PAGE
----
Kimana Mar competing with the hoop at the 2019 World Games in Abu Dhabi. Photo credit: Special Olympics

When Kimana Mar, a student in the office administration program, stepped onto the mat at the 2015 World Games in Los Angeles, she felt the support of her country and a rowdy audience cheering her on.

“I felt motivated, I felt like I can really achieve things,” said Mar.

But getting to a World Games hosted by the Special Olympics is no small task. It requires dedication and determination to master any sport.

Mar is looking forward to competing in her third World Games, which will be held this year in Berlin. However, the qualification process was a bit different this time around.

In the years before COVID-19, the qualification process involved competitions at the local, provincial, and national levels to qualify for the national team.

“Provincials were cancelled for 2020 and nationals were cancelled in 2022 so there was no actual way for us to qualify in the usual way, so we just got selected randomly by lottery,” said Mar

Mar began her athletic journey with ballet at the age of five, but three years later she made the switch to gymnastics and the rest is history.

“I love performing, I love dancing and being with the music, so it was a perfect fit with me,” said Mar about the switch to gymnastics that put her on the path to competing on the world stage.

Mar has been highly successful on the world stage in her preferred rhythmic gymnastics discipline, the ribbon. She won six total medals including five gold in her first World Games in Los Angeles and followed that up with seven medals in Abu Dhabi four years later.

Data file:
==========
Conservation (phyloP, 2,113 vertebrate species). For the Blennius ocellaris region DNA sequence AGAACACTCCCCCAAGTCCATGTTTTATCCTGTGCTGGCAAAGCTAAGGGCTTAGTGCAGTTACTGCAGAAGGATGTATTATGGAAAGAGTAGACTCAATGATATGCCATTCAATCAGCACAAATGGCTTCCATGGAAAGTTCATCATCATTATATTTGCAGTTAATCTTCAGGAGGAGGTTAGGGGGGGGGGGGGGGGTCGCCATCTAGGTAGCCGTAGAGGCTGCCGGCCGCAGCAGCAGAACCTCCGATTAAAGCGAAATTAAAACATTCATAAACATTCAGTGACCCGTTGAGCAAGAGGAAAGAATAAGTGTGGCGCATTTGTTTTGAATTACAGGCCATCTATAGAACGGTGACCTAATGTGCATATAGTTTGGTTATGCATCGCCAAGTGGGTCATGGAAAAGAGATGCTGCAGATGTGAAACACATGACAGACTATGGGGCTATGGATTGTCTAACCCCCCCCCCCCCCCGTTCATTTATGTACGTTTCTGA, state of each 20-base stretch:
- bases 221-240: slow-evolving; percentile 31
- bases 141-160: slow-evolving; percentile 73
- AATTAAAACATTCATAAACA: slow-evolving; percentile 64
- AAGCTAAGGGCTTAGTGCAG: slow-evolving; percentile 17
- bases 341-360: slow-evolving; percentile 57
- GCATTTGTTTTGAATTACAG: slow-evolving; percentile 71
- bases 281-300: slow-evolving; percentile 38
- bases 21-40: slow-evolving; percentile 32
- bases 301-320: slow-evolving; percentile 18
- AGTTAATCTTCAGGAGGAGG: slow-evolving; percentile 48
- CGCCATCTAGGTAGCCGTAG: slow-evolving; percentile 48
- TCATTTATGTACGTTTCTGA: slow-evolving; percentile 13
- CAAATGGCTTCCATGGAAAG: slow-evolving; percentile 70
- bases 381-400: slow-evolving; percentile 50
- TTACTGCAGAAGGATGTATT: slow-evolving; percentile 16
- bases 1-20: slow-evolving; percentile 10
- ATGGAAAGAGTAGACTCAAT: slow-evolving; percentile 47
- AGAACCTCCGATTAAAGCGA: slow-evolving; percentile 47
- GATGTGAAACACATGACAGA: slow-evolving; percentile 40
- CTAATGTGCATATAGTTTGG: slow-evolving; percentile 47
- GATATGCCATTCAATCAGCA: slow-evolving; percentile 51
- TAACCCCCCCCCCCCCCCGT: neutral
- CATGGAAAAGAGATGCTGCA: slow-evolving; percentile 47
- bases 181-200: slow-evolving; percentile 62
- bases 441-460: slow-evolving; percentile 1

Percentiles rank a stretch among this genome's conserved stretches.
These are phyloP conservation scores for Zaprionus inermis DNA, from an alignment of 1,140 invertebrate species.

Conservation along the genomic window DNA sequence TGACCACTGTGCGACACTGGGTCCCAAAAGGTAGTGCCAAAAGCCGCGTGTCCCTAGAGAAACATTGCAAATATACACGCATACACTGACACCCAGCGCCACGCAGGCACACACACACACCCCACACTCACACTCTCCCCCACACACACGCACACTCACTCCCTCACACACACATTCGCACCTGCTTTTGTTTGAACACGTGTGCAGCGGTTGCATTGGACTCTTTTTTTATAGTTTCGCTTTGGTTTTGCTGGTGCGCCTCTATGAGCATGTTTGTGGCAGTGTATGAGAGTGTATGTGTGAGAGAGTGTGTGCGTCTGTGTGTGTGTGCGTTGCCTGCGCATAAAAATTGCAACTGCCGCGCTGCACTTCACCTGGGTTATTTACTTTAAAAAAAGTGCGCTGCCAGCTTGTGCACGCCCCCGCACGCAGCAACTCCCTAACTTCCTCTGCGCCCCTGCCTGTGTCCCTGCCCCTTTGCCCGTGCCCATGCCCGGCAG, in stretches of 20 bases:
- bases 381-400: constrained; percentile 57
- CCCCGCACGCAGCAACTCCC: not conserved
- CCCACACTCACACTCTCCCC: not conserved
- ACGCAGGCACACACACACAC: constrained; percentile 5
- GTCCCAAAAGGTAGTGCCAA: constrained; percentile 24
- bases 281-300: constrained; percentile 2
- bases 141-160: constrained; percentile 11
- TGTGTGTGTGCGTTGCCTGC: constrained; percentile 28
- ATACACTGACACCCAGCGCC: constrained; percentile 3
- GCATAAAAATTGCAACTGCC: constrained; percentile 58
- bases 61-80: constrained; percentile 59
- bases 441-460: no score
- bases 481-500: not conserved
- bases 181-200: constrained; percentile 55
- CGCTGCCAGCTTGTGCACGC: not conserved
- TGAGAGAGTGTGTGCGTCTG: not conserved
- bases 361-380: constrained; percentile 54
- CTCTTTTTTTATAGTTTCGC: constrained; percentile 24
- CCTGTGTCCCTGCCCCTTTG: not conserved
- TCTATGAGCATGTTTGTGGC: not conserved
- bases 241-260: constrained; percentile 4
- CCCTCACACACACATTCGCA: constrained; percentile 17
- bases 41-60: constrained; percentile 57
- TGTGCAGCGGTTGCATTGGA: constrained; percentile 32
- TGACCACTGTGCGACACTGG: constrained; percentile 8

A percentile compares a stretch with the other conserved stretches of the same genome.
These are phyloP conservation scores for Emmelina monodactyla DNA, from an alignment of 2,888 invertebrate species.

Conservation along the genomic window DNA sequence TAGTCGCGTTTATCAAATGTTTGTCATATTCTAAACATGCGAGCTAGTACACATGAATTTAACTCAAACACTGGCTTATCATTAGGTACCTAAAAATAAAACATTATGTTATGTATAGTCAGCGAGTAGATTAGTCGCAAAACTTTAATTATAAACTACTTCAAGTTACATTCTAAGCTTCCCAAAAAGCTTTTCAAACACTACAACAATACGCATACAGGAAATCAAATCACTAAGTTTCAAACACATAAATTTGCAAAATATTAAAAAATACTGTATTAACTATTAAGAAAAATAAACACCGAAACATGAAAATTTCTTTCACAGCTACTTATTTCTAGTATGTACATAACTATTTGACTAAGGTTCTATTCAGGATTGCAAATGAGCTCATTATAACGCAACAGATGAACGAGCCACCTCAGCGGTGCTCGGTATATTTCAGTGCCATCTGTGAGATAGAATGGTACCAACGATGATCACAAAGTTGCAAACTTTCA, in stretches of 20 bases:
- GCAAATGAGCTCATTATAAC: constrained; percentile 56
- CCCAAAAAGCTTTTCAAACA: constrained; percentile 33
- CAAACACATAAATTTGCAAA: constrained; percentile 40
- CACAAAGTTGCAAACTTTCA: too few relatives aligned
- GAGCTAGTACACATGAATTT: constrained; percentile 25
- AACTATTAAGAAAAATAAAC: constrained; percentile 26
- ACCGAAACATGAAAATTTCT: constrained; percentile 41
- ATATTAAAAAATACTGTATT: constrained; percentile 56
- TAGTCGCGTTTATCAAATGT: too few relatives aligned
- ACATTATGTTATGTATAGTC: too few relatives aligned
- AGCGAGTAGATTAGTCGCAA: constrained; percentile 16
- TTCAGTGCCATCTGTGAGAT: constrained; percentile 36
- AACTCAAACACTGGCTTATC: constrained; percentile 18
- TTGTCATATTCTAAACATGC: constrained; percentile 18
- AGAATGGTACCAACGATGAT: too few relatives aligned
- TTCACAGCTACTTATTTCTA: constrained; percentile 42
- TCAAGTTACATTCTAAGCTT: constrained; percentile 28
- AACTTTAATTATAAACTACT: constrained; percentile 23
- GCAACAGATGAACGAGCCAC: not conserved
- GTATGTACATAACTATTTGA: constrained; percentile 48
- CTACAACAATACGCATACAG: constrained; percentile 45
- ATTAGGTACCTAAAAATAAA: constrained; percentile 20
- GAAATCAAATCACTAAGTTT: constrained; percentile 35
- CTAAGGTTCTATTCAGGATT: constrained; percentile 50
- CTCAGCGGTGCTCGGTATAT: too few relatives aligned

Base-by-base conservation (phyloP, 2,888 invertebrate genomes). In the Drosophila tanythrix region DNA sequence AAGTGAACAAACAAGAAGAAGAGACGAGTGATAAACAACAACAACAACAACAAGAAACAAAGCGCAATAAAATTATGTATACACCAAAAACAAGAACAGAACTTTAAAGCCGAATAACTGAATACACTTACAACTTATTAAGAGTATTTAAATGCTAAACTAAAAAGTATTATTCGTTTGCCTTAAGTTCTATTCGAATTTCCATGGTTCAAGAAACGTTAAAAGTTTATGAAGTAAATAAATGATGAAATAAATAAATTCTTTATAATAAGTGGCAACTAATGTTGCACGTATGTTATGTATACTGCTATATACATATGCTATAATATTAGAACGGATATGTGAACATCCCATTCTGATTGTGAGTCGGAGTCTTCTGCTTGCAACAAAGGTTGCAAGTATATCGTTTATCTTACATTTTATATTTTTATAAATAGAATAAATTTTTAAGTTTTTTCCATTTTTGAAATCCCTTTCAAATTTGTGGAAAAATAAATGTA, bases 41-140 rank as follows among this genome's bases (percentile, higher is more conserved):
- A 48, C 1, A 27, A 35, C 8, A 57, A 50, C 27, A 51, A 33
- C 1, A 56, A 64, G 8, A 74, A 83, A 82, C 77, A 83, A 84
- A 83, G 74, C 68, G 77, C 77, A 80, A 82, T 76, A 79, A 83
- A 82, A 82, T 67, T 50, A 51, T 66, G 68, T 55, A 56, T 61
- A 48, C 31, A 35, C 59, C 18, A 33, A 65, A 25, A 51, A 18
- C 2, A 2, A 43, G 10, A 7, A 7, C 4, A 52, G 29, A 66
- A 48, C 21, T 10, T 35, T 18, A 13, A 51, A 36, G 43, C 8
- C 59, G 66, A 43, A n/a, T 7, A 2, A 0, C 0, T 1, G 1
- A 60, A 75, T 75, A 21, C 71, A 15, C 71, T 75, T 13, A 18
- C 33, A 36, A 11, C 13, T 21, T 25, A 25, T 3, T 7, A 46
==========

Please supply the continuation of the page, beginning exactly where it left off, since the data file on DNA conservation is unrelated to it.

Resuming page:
Kimana Mar with her seven gold medals, form the Abu Dhabi, World Games
Kimana Mar with her seven gold medals, form the Abu Dhabi World Games in 2019.

There are five different options for apparatus in the rhythmic gymnastics discipline, but Mar favours the ribbon.

“Ribbon is my favourite because even though it can be difficult and challenging because it’s the one that requires a lot of wrist movement, I love how it flows and the different patterns,” said Mar.

Being a high-level athlete and completing post-secondary education at the same time would be daunting for anyone, but Mar always knew she wanted to go to college and her ties to Algonquin began when she was quite young.

Mar said she “had this dream of going to college” and has always wanted to attend Algonquin.

“I came to Algonquin College years ago, at the Early Learning Centre. It was an amazing experience. I went to a couple of other schools for my education, and then I just had this dream of going to college and I’ve always wanted to come back to Algonquin College,” said Mar. “We actually visited the Early Learning Centre not long ago, like in 2019. They immediately recognized us and when I told them I was thinking of coming here as a student they were very excited for me.”

Mar credits her academic success to her counsellors at the Centre for Accessible Learning, as well as her professors. “My professors have been so encouraging, so inspiring, and motivating, they really support me,” said Mar.

Mar’s mother, Sandra Wong, agreed. “The professors have been really supportive and understanding,” Wong said.

Mar will be heading to Berlin with her teammates and family in June. The multiple-time champion is modest with her goals for the championship.

“My goal is to just do my best and represent Canada and just be excited to be going to these games and showing the world that this is what I can do no matter what it is,” said Mar.